However there are some parts of this book that have an extremely clever plot line and some decent writing, but be prepared for long stretches where nothing much is said or done. Also, there is a lot of technical descriptions that seem overdone. The author uses far too many acronyms to keep track of in an audio book: VDA, BDA, BVD, IDF, and at least twenty more. It's very confusing. This might be a book you want to read the traditional way.
A good editor could cut about a 1/3 of this book out and end up with a five star novel. This is the only time I have ever made this sort of recommendation, but if there is an abridged version of this book in the future, that would be the one to buy.
I downloaded this title because it looked like an interesting topic, certainly a timely topic. I had two problems with it though; first, the author constantly and repeatedly keeps saying the phrase eraser killers. I understand. You want to coin a new term for a certain type of killer, you want to make sure you get credit for a new term, but after the thirty third time of hearing how and why she calls these men erasers in the first hour of the book, I wanted to scream, "I get it", now tell me something interesting. That is the second problem, the writing just wasn't interesting and in some cases downright confusing, and mostly just boring. The author switches between killer subjects right in the middle of a paragraph and you are left thinking she is talking about one killer, when she is actually writing about someone else without any lead in or indication of a change. I went back and replayed one three minute segment three times because I thought I missed something or fast forwarded. No, I didn't miss anything. It was just as confusing the third time as the first. This seems like a great topic for a book, but I can't recommend this author or text, but I will give her the credit for creating a new term for a specific type of killer. I got that part.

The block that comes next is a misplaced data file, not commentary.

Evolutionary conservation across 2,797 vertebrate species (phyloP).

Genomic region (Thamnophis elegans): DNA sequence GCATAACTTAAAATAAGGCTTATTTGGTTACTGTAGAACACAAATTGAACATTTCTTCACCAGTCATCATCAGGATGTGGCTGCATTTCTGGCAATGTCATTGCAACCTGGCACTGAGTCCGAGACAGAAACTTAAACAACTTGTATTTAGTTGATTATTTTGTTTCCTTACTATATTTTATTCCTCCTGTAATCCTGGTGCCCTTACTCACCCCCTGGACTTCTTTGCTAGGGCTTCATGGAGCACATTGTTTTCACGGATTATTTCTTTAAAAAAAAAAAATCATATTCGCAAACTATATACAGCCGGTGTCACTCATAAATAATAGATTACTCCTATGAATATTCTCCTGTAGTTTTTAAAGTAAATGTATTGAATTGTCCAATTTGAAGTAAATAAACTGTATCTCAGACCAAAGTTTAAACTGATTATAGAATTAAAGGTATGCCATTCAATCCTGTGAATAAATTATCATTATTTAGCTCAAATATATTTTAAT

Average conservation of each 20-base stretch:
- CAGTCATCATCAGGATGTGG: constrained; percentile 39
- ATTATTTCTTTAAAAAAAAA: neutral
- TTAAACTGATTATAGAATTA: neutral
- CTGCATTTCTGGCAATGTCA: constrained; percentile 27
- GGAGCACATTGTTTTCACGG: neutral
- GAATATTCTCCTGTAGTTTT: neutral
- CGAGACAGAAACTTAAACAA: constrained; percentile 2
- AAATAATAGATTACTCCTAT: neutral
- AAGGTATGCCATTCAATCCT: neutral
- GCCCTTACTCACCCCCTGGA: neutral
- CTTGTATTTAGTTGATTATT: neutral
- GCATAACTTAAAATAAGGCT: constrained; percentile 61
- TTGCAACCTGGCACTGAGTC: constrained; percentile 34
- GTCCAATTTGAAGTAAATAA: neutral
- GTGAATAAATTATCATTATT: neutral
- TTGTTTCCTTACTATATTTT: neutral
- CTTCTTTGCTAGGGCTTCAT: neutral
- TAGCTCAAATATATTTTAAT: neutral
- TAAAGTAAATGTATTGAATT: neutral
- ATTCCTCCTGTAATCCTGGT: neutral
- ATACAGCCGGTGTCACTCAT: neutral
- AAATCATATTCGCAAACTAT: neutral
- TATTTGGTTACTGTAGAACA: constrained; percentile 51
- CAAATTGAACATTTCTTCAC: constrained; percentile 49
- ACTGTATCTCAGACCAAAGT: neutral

If they had taught science like this in school, I think I may have sought out a career as a scientist instead like most people I learned to fear science. Brison does a wonderful job of introducing complicated topics in an orderly sequential manner that seems to make sense. He makes complex topics very interesting, and the reader Richard Matthews is just plain great. I have listened to this book twice already, it's easily one of my favorite books.